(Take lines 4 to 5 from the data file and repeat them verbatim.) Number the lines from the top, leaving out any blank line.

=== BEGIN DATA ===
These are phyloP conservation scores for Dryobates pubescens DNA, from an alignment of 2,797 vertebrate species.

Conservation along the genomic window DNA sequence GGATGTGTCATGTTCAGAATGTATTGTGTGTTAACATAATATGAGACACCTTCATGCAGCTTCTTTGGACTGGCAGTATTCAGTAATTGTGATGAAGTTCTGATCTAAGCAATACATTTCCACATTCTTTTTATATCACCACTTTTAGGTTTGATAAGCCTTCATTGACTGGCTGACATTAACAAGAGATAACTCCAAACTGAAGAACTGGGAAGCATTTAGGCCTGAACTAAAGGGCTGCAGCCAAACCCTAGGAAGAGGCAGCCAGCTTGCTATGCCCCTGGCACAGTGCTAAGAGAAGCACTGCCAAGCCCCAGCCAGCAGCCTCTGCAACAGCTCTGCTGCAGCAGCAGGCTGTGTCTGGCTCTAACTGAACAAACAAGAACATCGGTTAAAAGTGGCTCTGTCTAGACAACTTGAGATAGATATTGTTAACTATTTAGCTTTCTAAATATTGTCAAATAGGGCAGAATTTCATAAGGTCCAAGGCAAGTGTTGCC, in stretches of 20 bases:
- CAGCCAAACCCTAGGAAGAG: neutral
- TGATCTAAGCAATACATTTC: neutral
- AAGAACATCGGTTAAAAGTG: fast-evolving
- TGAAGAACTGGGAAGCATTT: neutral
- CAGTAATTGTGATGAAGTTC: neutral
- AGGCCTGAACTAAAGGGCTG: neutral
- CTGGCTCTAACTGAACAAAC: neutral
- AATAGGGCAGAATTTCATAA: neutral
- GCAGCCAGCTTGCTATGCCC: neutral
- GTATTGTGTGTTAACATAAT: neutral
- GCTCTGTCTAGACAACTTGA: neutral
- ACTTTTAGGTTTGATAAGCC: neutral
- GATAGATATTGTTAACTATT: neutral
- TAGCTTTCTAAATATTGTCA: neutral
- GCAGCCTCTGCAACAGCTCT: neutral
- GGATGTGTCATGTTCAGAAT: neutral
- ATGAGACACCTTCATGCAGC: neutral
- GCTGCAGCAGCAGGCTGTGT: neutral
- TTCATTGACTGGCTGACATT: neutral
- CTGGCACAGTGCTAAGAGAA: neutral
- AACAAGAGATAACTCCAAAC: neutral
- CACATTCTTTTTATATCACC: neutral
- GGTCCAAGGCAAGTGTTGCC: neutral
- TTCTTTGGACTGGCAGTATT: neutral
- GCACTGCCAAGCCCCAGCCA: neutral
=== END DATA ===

- TGATCTAAGCAATACATTTC: neutral
- AAGAACATCGGTTAAAAGTG: fast-evolving